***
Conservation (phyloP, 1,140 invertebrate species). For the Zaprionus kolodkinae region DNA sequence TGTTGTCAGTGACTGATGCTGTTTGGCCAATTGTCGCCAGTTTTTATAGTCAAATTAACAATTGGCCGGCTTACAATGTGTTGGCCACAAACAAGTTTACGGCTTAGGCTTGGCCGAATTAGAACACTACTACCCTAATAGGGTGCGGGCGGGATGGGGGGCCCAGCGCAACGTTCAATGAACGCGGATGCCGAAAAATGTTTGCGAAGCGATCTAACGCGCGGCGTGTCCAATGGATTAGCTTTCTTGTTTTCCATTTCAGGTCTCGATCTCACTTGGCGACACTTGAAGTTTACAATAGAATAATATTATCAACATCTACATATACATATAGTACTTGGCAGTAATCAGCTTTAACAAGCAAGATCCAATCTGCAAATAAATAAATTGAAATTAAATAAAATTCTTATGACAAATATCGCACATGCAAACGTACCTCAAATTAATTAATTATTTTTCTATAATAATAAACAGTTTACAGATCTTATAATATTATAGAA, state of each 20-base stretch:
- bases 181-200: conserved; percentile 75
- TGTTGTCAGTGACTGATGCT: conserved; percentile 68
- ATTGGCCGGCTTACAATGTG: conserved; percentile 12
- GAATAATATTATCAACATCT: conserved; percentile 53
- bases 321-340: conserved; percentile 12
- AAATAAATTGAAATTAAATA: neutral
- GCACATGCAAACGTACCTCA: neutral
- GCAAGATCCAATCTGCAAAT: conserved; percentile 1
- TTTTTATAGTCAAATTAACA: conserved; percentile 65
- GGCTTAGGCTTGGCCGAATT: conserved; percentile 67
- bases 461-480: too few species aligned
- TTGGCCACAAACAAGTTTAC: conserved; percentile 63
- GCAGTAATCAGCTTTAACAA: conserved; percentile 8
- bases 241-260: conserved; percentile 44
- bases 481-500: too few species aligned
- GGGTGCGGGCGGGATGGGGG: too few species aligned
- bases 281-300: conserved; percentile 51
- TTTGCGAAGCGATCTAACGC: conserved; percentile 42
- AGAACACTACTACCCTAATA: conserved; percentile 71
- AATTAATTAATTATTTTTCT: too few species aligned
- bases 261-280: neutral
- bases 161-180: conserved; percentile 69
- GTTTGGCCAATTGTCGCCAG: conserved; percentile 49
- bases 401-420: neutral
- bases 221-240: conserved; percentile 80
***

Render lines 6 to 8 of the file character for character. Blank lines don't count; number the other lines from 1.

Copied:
- bases 321-340: conserved; percentile 12
- AAATAAATTGAAATTAAATA: neutral
- GCACATGCAAACGTACCTCA: neutral